The problem with waiting weeks and weeks to write a review after you've finished the book is that you've forgotten a lot of your impressions. I got this book for Christmas and finished it soon there after, and well, now, I don't remember a lot of what I thought about it, so, I'm guessing that this review is going to be on the short side.
I first started hearing about Bossypants last May when Cannonballers from CBR-III started reviewing it. I was very excited to read it, but resisted the urge to run right out and buy it (there was no chance it'd be available at the library--I'm sure the waiting list was dozens of people long) for a very practical reason. I had surgery at the beginning of May, the kind where it takes four weeks to recover and things like laughing and coughing are painful. Given what I was hearing about the book, that it was literally laugh-out-loud funny, I had to resign myself to the fact that it would be unwise to try and read it in my current condition. So I held off.
I don't know if my expectations for the book were too high, or what, but although I enjoyed it--I tore through it pretty quickly--I didn't love it. I think I expected to be laughing pretty continuously and while there were plenty of laugh-out-loud moments (you probably don't want to be reading this in public, if you're the sort of person who would be embarrassed if people stared at you for guffawing out of the blue), it wasn't exactly the laugh riot I was hoping for.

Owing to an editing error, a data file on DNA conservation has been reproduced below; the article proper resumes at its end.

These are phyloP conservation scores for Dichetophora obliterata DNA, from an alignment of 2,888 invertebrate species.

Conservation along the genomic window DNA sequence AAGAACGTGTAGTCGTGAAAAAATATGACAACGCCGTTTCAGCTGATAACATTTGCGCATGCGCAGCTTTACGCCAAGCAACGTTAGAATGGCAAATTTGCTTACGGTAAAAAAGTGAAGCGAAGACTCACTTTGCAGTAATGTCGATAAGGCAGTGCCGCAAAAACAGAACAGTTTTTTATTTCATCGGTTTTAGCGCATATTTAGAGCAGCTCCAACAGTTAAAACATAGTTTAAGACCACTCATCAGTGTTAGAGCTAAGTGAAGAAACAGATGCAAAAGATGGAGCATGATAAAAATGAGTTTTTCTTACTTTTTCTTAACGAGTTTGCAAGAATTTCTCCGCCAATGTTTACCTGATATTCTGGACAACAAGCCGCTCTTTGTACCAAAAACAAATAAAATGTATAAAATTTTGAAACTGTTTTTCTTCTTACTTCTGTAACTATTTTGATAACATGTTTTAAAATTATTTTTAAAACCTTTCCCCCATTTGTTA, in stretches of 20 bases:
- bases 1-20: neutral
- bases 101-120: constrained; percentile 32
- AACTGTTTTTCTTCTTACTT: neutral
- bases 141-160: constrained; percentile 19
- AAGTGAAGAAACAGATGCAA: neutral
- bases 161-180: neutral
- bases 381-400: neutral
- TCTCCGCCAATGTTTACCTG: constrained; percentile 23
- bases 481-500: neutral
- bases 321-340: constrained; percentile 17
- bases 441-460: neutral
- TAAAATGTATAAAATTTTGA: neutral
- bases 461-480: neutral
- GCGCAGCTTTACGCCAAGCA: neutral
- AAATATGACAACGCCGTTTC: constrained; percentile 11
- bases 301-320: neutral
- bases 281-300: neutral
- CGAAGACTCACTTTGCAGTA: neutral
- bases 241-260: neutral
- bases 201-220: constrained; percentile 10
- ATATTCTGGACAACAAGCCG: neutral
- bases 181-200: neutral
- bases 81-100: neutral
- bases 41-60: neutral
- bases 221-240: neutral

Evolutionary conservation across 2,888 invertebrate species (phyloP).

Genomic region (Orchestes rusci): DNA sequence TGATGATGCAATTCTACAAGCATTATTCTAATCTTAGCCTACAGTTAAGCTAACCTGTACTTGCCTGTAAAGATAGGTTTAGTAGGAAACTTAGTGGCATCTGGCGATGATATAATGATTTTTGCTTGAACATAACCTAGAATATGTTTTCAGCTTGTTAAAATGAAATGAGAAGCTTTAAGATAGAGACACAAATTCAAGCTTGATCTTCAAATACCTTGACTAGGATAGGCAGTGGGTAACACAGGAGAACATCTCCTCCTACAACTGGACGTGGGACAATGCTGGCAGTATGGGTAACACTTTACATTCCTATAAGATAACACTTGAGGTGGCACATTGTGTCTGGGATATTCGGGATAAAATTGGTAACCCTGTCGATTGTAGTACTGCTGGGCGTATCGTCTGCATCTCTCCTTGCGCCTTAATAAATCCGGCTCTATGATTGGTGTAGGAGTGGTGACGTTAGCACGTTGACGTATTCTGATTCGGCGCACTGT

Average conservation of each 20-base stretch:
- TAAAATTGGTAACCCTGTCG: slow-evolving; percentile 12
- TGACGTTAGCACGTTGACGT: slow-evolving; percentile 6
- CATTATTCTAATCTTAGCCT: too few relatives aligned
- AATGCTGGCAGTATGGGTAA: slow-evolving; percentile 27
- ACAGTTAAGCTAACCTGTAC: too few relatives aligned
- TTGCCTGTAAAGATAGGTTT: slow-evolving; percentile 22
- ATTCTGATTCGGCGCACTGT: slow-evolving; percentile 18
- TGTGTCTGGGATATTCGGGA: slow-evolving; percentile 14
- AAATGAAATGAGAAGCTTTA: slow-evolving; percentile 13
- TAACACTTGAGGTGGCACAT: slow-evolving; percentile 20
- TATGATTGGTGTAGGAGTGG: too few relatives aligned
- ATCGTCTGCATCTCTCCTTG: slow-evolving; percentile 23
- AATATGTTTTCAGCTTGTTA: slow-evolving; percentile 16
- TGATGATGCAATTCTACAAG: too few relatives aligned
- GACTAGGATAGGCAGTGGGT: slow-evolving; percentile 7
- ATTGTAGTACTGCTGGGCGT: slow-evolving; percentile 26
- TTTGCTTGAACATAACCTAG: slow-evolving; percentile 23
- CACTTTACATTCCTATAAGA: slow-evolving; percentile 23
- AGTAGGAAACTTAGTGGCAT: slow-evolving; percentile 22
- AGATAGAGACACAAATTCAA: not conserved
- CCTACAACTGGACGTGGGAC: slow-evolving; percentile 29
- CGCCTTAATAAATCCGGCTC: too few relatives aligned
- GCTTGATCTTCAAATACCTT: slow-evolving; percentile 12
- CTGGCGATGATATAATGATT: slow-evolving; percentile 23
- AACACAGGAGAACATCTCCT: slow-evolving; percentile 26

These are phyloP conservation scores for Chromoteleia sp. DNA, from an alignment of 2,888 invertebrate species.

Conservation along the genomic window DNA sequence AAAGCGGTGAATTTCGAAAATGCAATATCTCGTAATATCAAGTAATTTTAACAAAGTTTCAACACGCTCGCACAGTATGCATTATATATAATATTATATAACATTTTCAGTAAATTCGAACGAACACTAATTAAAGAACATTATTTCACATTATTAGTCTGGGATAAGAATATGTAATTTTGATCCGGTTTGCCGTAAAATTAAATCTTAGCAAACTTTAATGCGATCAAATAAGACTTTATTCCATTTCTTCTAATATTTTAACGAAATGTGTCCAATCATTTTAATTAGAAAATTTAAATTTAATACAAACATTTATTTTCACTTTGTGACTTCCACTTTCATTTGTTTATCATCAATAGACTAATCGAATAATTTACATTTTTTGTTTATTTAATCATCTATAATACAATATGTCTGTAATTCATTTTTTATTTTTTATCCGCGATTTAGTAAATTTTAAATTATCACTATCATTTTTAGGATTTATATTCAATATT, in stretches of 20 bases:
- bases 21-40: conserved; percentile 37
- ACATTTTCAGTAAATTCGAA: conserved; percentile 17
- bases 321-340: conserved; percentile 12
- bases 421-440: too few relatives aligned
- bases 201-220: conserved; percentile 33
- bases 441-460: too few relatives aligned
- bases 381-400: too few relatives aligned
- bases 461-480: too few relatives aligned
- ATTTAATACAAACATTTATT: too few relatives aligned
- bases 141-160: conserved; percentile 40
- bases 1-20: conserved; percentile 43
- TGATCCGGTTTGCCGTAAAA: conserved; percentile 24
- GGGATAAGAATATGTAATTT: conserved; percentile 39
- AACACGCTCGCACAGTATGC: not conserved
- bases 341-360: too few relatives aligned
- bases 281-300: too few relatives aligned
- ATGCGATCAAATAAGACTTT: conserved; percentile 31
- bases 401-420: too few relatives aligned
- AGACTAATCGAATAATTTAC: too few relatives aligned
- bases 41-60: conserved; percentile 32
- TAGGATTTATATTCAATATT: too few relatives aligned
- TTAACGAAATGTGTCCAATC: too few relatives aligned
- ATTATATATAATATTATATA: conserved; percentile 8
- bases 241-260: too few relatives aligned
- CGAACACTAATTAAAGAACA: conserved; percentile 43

Tina Fey, as you would expect, is a very entertaining writer. I think in the snippets she shares of her life, you get an strong sense of who she was and is as a person. Since she and I were born in the same year, the references in her book rang especially true for me. Yes, in the mid-80s, making nachos at home really was a big deal. Hell, nachos anywhere were a big deal.
I loved her stories about her dad, her first trip to Planned Parenthood, her disastrous honeymoon cruise (and yes, I got the title reference, which means I'm a member of the cultural elite--yippee!), joining Second City, joining SNL, etc. Honestly, I don't think there's a story in the book that I didn't like. It was great to get insight into the beginnings of 30 Rock. And fascinating to learn about how photo shoots work. So clearly, my expectations going into this book were too high.
I definitely recommend the book, but don't expect it to last long. And you can read it in public, if you don't mind people staring at you during the times you will be laughing loudly.